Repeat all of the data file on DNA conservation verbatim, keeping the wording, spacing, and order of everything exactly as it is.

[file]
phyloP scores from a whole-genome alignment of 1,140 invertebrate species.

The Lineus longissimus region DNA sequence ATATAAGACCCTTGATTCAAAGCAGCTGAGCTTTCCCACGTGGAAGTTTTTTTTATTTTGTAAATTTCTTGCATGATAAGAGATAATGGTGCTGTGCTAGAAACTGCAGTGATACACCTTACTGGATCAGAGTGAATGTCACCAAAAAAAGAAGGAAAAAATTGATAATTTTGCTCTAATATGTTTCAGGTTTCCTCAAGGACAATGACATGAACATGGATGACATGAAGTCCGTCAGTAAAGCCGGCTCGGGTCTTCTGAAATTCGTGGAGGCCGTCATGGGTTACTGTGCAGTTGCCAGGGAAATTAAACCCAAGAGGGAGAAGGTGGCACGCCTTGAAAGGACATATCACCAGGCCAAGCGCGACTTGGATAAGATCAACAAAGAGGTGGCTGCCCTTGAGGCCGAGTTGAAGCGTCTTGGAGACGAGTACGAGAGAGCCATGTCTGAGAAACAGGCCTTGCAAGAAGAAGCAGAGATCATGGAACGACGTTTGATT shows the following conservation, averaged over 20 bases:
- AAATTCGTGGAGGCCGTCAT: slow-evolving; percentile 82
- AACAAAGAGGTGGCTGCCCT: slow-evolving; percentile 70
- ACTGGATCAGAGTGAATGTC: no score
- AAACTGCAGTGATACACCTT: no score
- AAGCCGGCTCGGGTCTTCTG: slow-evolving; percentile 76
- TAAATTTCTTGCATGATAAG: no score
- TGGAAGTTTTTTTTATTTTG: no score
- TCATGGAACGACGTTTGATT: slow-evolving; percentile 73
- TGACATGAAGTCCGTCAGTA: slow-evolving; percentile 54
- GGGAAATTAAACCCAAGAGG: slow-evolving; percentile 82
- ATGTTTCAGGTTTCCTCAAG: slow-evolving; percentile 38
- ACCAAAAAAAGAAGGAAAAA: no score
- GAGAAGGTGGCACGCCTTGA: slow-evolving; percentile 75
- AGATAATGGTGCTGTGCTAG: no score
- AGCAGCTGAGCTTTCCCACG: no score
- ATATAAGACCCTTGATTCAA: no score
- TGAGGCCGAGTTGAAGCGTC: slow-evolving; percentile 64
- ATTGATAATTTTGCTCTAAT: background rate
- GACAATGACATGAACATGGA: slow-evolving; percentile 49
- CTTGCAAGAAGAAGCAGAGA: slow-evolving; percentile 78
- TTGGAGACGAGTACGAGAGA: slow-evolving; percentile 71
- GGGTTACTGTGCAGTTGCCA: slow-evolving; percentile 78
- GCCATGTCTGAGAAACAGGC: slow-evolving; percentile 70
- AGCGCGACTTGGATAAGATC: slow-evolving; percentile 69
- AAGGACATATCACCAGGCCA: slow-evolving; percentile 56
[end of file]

phyloP scores from a whole-genome alignment of 1,140 invertebrate species.

The Lineus longissimus region DNA sequence ATATAAGACCCTTGATTCAAAGCAGCTGAGCTTTCCCACGTGGAAGTTTTTTTTATTTTGTAAATTTCTTGCATGATAAGAGATAATGGTGCTGTGCTAGAAACTGCAGTGATACACCTTACTGGATCAGAGTGAATGTCACCAAAAAAAGAAGGAAAAAATTGATAATTTTGCTCTAATATGTTTCAGGTTTCCTCAAGGACAATGACATGAACATGGATGACATGAAGTCCGTCAGTAAAGCCGGCTCGGGTCTTCTGAAATTCGTGGAGGCCGTCATGGGTTACTGTGCAGTTGCCAGGGAAATTAAACCCAAGAGGGAGAAGGTGGCACGCCTTGAAAGGACATATCACCAGGCCAAGCGCGACTTGGATAAGATCAACAAAGAGGTGGCTGCCCTTGAGGCCGAGTTGAAGCGTCTTGGAGACGAGTACGAGAGAGCCATGTCTGAGAAACAGGCCTTGCAAGAAGAAGCAGAGATCATGGAACGACGTTTGATT shows the following conservation, averaged over 20 bases:
- AAATTCGTGGAGGCCGTCAT: slow-evolving; percentile 82
- AACAAAGAGGTGGCTGCCCT: slow-evolving; percentile 70
- ACTGGATCAGAGTGAATGTC: no score
- AAACTGCAGTGATACACCTT: no score
- AAGCCGGCTCGGGTCTTCTG: slow-evolving; percentile 76
- TAAATTTCTTGCATGATAAG: no score
- TGGAAGTTTTTTTTATTTTG: no score
- TCATGGAACGACGTTTGATT: slow-evolving; percentile 73
- TGACATGAAGTCCGTCAGTA: slow-evolving; percentile 54
- GGGAAATTAAACCCAAGAGG: slow-evolving; percentile 82
- ATGTTTCAGGTTTCCTCAAG: slow-evolving; percentile 38
- ACCAAAAAAAGAAGGAAAAA: no score
- GAGAAGGTGGCACGCCTTGA: slow-evolving; percentile 75
- AGATAATGGTGCTGTGCTAG: no score
- AGCAGCTGAGCTTTCCCACG: no score
- ATATAAGACCCTTGATTCAA: no score
- TGAGGCCGAGTTGAAGCGTC: slow-evolving; percentile 64
- ATTGATAATTTTGCTCTAAT: background rate
- GACAATGACATGAACATGGA: slow-evolving; percentile 49
- CTTGCAAGAAGAAGCAGAGA: slow-evolving; percentile 78
- TTGGAGACGAGTACGAGAGA: slow-evolving; percentile 71
- GGGTTACTGTGCAGTTGCCA: slow-evolving; percentile 78
- GCCATGTCTGAGAAACAGGC: slow-evolving; percentile 70
- AGCGCGACTTGGATAAGATC: slow-evolving; percentile 69
- AAGGACATATCACCAGGCCA: slow-evolving; percentile 56